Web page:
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Chest compression ratio

Question Type:
Intervention
Full Question:
In neonates receiving cardiac compressions  (P), do other ratios (5:1, 9:3, 15:2, asynchronous)  (I), versus 3:1 (C), decrease compressor fatigue, improve perfusion and gas exchange during CPR, decrease time to ROSC, increase survival rates, improve neurologic outcomes, decrease tissue injury  (O)?
Consensus on Science:
Animal studies demonstrate no advantage to higher compression-to-ventilation ratios (very-low-quality evidence, downgraded for potential bias, indirectness, and imprecision) regardingShort-term survival (2 randomized controlled trials including 54 pigs) (Solevag 2010, 1571; Solevag 2011, F417)Gas exchange during CPR (2 randomized controlled trials including 54 pigs) (Solevag 2010, 1571; Solevag 2011, F417)Time to ROSC (2 randomized controlled trials including 54 pigs) (Solevag 2010, 1571; Solevag 2011, F417)Markers of tissue injury (lung/brain) (2 randomized controlled trials including 54 pigs) (Dannevig 2012, 89; Dannevig 2013, 163)There was no evidence identified to address the critical issue of neurologic outcome.Manikin studies demonstrated a disadvantage to higher compression-to-ventilation ratios (5:1, 9:3, 15:2) (very-low-quality evidence, downgraded for potential bias, imprecision, and indirectness) with regard toCompressor fatigue (better depth of compression, less decay in depth over time; 1 randomized controlled trial including 32 resuscitation providers) (Solevag 2012, 73; Hemway 2013, F42)Minute ventilation (1 randomized controlled trial including 32 resuscitation providers) (Hemway 2013, F42-F45)A single manikin study demonstrated higher minute ventilation for asynchronous compressions (120 compressions: 40 ventilations) compared with 3:1 (90 compressions:30 ventilations) (1 randomized controlled trial including 2 resuscitation providers with 5 different sessions per treatment arm) (Solevag 2012, 73)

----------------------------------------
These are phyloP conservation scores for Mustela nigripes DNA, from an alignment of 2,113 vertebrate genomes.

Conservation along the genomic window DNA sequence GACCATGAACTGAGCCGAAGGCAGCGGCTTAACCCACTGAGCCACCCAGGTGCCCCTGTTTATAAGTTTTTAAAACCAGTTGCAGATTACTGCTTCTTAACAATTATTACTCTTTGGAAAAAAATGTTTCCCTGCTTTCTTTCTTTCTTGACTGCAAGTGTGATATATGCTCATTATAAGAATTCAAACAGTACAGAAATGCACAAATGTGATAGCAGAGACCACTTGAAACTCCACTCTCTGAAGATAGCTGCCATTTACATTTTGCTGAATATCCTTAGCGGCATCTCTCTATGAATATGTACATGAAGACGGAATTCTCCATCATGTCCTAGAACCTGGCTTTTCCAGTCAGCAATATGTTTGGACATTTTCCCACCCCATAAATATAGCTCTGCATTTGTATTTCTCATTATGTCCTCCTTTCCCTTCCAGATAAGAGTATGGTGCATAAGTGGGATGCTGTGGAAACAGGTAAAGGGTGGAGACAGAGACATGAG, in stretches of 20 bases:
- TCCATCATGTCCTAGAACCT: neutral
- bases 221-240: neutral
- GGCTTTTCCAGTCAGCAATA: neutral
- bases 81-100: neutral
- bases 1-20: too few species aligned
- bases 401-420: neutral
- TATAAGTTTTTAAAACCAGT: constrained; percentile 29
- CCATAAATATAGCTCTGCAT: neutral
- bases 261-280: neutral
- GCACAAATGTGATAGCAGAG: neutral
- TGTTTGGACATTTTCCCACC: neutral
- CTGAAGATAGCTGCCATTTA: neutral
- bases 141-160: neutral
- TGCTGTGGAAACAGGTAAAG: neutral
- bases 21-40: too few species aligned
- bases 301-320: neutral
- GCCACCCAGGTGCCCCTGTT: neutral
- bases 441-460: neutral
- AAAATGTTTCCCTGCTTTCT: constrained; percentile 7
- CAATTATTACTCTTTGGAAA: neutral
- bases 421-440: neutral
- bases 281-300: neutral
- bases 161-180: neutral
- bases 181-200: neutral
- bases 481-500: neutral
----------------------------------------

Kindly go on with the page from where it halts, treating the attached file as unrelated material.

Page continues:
Treatment Recommendation:
We suggest continued use of a 3:1 compression-to-ventilation ratio for neonatal CPR (weak recommendation, very-low-quality evidence). Values, Preferences, and Task Force InsightsWe prefer to retain our prior recommendation of 3:1 compression-to-ventilation ratio for neonatal CPR, because there is no compelling evidence suggesting a benefit to other ratios for the newborn. Since asphyxia is the predominant cause of cardiovascular collapse in the newborn, effective resuscitation requires significant focus on ventilation. In addition, we value consistency in the resuscitation algorithm and education programs unless new evidence drives the change.All studies were done in young posttransitioned piglets (no human or animal data in a transitioning model). Since there is no evidence in either a human or animal with fluid-filled lungs, we need to be clear when communicating with other groups (pediatrics and basic life support providers) that neonates have unique cardiopulmonary physiology, prompting our unique 3:1 ratio. Some may not agree, but the values and preferences statement expresses why we still favor a 3:1 ratio.
CoSTR Attachments:
GRADE GRID - NRP 895 CV Ratios for CPR_n.docx    

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